If analyzing a business problem typically involves seeking new ways of actually solving it, brands should look further to find the best pattern that can suit their business needs. Amazon market share dominates in online retail shaping the future of modern eCommerce. The marketplace has to offer every possible product catering for large audiences, quickly adapting to the changes in the environment. The example of Amazon, whose logo is one of the most recognized ones in the world, and its influence on fellow online retailers, makes it an undeniable source of new ideas for a brand.
Amazon started using a headless eCommerce model with its powerful strategies with the most success. More and more retailers start implementing similar strategies where content and commerce become separate entities that are easy to upgrade and adapt.
What are they?
- Separation of backend and frontend – an eCommerce platform is regarded as a collection of separate layers
- Focus on separate components – any change in one component doesn’t affect the rest of them
- Freedom to change a part of the system – you may integrate a new feature without affecting the rest of them
- Testing different approaches – try different templates and experiment with new approaches without risks
Headless eCommerce brings digital interaction with customers to a brand new level, where the word “headless” stands for a type of architecture with no connection of back- and front-end.
The rise of headless eCommerce has been reflected in numerous eCommerce news articles, which made a significant impact on the basics of online retail. Headless commerce gave an impulse to developing a CAAS (Commerce-as-a-Service) application, which is expected to grow further with the years.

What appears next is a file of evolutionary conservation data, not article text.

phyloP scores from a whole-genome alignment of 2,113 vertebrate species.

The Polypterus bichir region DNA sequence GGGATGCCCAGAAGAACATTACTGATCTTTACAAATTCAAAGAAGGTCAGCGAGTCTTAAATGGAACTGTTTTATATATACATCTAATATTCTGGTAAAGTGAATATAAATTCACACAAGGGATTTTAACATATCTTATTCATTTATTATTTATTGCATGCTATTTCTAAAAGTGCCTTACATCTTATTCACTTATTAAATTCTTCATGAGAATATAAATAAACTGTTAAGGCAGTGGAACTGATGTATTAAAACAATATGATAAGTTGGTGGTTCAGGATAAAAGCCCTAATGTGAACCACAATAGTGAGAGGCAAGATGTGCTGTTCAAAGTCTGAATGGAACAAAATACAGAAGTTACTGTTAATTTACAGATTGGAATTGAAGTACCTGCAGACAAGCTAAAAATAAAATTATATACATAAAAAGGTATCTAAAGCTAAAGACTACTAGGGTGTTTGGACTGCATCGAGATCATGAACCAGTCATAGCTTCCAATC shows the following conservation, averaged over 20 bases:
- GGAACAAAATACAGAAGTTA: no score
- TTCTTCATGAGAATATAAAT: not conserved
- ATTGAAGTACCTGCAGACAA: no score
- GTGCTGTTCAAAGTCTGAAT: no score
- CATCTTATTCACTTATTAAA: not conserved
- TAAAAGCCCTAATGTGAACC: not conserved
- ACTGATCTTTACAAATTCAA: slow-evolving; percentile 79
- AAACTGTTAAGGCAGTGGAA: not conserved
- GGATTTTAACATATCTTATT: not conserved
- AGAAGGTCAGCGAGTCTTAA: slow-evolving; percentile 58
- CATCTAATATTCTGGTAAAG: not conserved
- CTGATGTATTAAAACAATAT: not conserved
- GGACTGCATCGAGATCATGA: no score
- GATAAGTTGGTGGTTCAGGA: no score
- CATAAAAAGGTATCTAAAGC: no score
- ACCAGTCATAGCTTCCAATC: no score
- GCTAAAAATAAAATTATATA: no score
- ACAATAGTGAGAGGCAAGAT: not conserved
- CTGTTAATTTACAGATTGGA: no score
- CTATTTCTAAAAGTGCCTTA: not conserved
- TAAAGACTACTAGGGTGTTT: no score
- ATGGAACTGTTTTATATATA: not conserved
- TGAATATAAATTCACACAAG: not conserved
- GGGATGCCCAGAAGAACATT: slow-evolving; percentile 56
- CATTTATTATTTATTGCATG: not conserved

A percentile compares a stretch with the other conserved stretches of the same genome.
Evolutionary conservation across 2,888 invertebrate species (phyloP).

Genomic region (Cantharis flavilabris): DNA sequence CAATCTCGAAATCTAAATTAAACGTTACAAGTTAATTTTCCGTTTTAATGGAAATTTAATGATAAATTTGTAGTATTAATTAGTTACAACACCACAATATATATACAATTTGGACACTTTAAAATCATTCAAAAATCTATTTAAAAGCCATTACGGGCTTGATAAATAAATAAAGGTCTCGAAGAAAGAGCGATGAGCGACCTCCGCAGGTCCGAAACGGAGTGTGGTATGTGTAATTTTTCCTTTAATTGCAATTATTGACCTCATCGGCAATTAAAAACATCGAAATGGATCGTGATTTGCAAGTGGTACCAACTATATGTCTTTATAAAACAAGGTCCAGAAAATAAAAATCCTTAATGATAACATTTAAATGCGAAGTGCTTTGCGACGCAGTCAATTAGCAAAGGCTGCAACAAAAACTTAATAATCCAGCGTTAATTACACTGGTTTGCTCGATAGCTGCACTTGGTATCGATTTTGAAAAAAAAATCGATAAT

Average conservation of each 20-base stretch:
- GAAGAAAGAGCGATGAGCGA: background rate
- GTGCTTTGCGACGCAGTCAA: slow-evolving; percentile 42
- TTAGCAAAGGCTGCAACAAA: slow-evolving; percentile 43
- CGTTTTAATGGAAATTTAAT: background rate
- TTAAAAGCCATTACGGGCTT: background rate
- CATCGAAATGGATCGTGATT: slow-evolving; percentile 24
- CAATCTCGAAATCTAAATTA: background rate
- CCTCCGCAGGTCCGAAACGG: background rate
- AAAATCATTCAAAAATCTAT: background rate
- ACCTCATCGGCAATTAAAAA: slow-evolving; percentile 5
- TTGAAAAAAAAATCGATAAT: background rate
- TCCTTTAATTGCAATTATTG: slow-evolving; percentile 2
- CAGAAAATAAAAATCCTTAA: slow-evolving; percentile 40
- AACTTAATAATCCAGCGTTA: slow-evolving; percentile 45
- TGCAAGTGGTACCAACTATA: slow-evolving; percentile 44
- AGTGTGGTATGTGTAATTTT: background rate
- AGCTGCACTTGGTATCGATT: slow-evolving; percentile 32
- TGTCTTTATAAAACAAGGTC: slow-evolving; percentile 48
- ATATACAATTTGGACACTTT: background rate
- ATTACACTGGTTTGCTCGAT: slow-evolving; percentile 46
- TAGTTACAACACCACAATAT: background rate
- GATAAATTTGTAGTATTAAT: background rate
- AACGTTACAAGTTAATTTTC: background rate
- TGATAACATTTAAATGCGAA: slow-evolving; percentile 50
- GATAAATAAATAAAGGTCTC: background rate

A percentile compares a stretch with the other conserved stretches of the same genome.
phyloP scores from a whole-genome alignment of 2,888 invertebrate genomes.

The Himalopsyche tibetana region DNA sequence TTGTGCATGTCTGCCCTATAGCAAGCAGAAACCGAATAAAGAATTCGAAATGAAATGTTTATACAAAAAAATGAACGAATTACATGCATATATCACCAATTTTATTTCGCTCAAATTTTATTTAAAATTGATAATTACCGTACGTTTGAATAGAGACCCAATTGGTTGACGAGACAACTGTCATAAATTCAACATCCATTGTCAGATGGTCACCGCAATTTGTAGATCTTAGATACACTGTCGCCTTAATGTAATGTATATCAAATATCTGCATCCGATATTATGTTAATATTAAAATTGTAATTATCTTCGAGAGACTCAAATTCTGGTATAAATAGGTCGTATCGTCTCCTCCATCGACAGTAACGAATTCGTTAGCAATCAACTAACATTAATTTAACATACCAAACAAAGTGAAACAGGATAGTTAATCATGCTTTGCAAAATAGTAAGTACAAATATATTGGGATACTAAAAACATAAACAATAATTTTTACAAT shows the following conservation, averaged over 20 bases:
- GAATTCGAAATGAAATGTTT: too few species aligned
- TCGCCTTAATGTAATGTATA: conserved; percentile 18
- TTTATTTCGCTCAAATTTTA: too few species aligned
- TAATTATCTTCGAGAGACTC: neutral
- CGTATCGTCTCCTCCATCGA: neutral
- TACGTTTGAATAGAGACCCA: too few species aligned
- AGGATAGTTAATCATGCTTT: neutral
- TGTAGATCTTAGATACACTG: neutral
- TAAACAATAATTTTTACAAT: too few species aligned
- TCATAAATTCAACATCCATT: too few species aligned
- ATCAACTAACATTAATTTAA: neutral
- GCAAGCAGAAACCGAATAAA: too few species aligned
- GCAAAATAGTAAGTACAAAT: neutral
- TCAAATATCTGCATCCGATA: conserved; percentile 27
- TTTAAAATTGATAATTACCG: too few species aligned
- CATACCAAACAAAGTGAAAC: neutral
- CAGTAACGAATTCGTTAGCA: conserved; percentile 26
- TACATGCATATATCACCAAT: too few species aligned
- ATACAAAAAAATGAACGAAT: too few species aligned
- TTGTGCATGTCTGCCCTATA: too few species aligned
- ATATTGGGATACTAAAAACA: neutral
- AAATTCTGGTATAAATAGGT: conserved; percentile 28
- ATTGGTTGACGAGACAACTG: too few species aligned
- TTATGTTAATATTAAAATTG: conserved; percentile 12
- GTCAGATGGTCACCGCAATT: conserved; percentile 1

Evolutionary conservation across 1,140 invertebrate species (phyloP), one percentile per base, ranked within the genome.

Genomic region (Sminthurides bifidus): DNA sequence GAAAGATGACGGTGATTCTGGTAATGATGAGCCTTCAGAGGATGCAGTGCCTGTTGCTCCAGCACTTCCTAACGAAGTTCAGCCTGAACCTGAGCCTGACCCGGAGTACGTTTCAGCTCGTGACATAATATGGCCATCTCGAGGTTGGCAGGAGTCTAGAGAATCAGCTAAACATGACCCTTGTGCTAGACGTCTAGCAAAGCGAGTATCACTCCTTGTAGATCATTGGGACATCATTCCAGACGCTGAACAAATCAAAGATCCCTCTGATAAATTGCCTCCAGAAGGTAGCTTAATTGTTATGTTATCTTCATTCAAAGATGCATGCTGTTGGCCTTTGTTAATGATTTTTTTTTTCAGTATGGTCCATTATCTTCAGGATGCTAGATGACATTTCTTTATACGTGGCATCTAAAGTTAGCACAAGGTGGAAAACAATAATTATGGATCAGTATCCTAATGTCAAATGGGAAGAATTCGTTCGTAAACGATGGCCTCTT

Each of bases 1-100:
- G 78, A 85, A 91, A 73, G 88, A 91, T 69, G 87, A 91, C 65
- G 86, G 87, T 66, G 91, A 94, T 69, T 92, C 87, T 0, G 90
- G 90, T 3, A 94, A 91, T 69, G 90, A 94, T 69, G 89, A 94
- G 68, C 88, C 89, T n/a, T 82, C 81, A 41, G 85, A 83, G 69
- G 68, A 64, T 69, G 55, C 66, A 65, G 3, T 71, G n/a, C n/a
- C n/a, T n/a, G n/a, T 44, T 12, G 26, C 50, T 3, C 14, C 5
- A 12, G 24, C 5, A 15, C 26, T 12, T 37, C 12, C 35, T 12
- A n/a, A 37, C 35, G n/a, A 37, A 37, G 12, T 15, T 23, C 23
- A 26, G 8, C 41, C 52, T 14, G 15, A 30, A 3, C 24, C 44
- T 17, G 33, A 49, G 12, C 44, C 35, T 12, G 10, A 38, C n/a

What is CAAS?
A traditional eCommerce platform fails to deliver the same flexibility that is natural for a headless one. Instead, its all-in-one character is slow to changes and makes it difficult to engage with audiences, connect with new customers and build a community of brand advertisers. These arguments are making online merchants shift to a new type of eCommerce platform, led by separate components within one ecosystem. Called CAAS, such a platform runs on a special software that draws together several APIs. Let’s see what is CAAS and how it combines several blocks at a time.
CAAS serves as a container platform that aggregates:
- The front office
- The back office
Front office deals with the layers of customer experience. This component of the eCommerce platform is the fastest moving one.
Back office deals with a more standardized aspect of a business. It implies critical systems like product information and payment management, which are essential for any platform.
CAAS separates the two blocks allowing one to experiment with the frontend without affecting the backend. The potential for such a container-type management is high as it leaves much room for flexibility and changes. CAAS platform makes it easy to conduct any test and perform updates more quickly than ever before.
How can CAAS help enhance your branding?
If you fail to respond to the changes in buyer behavior and impress customers with a personalized shopping experience, you may lose the battle with revenue and success. The example of headless commerce and its implementation in a CAAS platform leaves much space for innovation and flexibility. This, in turn, may turn your brand into a shining example of customer acquisition and engagement.
CAAS architecture may suit any modern brand willing to increase its spread across the channels. It is no wonder experts predict a rise in popularity of such a model of business development.